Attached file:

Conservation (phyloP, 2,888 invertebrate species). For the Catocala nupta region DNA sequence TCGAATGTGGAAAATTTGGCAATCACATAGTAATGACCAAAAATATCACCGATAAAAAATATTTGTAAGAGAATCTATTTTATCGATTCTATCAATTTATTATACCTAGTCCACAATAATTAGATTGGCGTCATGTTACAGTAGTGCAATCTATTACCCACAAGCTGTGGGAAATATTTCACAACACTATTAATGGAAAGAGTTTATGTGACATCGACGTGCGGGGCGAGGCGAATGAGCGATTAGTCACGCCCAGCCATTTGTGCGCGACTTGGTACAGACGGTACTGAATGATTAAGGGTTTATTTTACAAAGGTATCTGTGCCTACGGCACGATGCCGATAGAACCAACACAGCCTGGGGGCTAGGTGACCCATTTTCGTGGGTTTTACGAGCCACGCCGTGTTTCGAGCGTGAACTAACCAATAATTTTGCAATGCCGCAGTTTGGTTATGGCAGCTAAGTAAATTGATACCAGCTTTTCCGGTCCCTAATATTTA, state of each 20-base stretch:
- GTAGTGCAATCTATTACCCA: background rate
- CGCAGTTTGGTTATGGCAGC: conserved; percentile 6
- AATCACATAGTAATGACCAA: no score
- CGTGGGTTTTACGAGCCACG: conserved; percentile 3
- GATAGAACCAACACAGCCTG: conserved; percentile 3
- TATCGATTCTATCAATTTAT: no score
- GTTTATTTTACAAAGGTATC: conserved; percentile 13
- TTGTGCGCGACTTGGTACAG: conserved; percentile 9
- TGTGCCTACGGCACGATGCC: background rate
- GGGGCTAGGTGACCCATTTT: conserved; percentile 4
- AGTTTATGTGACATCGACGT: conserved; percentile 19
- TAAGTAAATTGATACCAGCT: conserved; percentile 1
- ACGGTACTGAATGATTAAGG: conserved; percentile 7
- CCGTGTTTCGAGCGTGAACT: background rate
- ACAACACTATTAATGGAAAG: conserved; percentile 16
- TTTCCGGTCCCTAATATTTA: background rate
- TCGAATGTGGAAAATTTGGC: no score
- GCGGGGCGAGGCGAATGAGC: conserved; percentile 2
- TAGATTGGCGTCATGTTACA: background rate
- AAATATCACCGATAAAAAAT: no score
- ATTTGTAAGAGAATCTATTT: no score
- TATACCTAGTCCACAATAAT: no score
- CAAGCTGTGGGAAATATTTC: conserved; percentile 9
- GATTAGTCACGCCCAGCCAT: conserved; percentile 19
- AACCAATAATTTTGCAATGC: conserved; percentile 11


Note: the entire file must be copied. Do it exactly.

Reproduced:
Conservation (phyloP, 2,888 invertebrate species). For the Catocala nupta region DNA sequence TCGAATGTGGAAAATTTGGCAATCACATAGTAATGACCAAAAATATCACCGATAAAAAATATTTGTAAGAGAATCTATTTTATCGATTCTATCAATTTATTATACCTAGTCCACAATAATTAGATTGGCGTCATGTTACAGTAGTGCAATCTATTACCCACAAGCTGTGGGAAATATTTCACAACACTATTAATGGAAAGAGTTTATGTGACATCGACGTGCGGGGCGAGGCGAATGAGCGATTAGTCACGCCCAGCCATTTGTGCGCGACTTGGTACAGACGGTACTGAATGATTAAGGGTTTATTTTACAAAGGTATCTGTGCCTACGGCACGATGCCGATAGAACCAACACAGCCTGGGGGCTAGGTGACCCATTTTCGTGGGTTTTACGAGCCACGCCGTGTTTCGAGCGTGAACTAACCAATAATTTTGCAATGCCGCAGTTTGGTTATGGCAGCTAAGTAAATTGATACCAGCTTTTCCGGTCCCTAATATTTA, state of each 20-base stretch:
- GTAGTGCAATCTATTACCCA: background rate
- CGCAGTTTGGTTATGGCAGC: conserved; percentile 6
- AATCACATAGTAATGACCAA: no score
- CGTGGGTTTTACGAGCCACG: conserved; percentile 3
- GATAGAACCAACACAGCCTG: conserved; percentile 3
- TATCGATTCTATCAATTTAT: no score
- GTTTATTTTACAAAGGTATC: conserved; percentile 13
- TTGTGCGCGACTTGGTACAG: conserved; percentile 9
- TGTGCCTACGGCACGATGCC: background rate
- GGGGCTAGGTGACCCATTTT: conserved; percentile 4
- AGTTTATGTGACATCGACGT: conserved; percentile 19
- TAAGTAAATTGATACCAGCT: conserved; percentile 1
- ACGGTACTGAATGATTAAGG: conserved; percentile 7
- CCGTGTTTCGAGCGTGAACT: background rate
- ACAACACTATTAATGGAAAG: conserved; percentile 16
- TTTCCGGTCCCTAATATTTA: background rate
- TCGAATGTGGAAAATTTGGC: no score
- GCGGGGCGAGGCGAATGAGC: conserved; percentile 2
- TAGATTGGCGTCATGTTACA: background rate
- AAATATCACCGATAAAAAAT: no score
- ATTTGTAAGAGAATCTATTT: no score
- TATACCTAGTCCACAATAAT: no score
- CAAGCTGTGGGAAATATTTC: conserved; percentile 9
- GATTAGTCACGCCCAGCCAT: conserved; percentile 19
- AACCAATAATTTTGCAATGC: conserved; percentile 11